In Feb. 2017 we had such warm temperatures that our plumcot trees started blooming in late Feb., and the entire plumcot crop was lost to spring frosts in March. This year, plumcot fruit buds have remained in the white bud stage for 2 weeks now due to cold nights, and they'll bloom 3 weeks later than they did last year, so hopefully we'll have a plumcot crop this year.
|Plumcot fruit buds have remained in this white bud stage for 2 weeks now due to cold nights, so hopefully we'll have a plumcot crop this year.|
|Daffodils have just started blooming around our house, while the peach trees in the far back right of the photo (beyond the pines) are still in the tight bud stage.|
Peach trees are short-lived trees, so many of them die by 15 or 16 years old. Our original peach orchard, that I planted in 2002, is now 16 years old, and we have lost about 25% of those 145 trees now, so have 109 left. I planted a second peach orchard in 2012 and 2013, and a third peach orchard in 2017 and 2018, to come into production as the older trees die off.
We still have many harvested 'Enterprise' and 'GoldRush' apples for sale now and for the next 4 months or so, until late June or early July. 'Enterprise' apples are sweet-tart, crisp and juicy, great for fresh eating and for making pies, applesauce, apple butter, etc. They keep well in a refrigerator for 6 to 7 months. 'GoldRush' apples keep well in a refrigerator for 8 to 10 months, and have gotten sweeter now in in cold storage, as starches convert into sugars.
|I made this Healthy Apple Salad, featuring our 'Enterprise' and 'GoldRush' apples and pecans, for my husband Bill's Kansas Nut Growers meeting last Sat., and all got eaten. The recipe is posted as a Note on the Brendas Berries Facebook page.|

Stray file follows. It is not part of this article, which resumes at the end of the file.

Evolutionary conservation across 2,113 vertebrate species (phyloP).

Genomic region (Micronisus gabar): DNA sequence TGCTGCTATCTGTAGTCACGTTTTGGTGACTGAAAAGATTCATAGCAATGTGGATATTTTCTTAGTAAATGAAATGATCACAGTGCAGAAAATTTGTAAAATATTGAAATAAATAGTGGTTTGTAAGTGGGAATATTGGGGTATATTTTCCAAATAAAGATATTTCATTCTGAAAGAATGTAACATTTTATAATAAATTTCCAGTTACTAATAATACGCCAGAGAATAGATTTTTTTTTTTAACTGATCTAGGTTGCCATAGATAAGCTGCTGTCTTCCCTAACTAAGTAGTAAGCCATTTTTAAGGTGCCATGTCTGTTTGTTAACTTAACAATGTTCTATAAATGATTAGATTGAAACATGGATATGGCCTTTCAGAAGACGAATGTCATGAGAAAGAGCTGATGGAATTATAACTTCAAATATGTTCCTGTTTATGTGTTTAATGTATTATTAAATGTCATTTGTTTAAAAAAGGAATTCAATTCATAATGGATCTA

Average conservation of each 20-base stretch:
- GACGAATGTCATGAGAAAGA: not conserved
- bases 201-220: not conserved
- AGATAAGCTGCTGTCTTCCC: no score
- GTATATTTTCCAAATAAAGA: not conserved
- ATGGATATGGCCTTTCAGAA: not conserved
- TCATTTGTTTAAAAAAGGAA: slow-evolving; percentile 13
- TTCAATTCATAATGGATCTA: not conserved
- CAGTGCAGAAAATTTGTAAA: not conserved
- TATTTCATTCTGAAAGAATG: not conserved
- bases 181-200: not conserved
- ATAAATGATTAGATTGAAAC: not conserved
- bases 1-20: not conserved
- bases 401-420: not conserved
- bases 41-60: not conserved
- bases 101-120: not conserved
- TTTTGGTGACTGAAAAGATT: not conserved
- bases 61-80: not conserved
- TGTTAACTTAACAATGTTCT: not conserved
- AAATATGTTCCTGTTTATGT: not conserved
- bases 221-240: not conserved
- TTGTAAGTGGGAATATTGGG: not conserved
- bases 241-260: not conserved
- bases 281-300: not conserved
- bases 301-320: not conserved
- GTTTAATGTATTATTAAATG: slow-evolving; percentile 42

Scroll down to the previous blog post, dated March 3, for apple and pecan prices and photos.
We're still open by appointment until May 31. That means, during Dec. to May, to phone 620-597-2450 a day ahead and leave a message on the answering machine with your name, the crops you want, and the day and time you're coming. The phone rings in the house, so I'll answer it on super-cold days when I'm inside working on the computer. On warmer days, I'll get your message when I come in from working in the the sales building or orchard. Then I'll meet you in the sales building when you arrive here.
(Don't wait to call until you're on your way here, or I probably won't get your message before you arrive here. When I'm out planting fruit trees or pruning, I can't always see or hear vehicles come in.)
You can make an appointment for between 9:00 and 11:45 a.m. or between 1:00 and 5:15 p.m. Mon. to Sat., and between 1:30 and 5:15 p.m. Sundays. We're closed every Sunday morning, year-round, for church.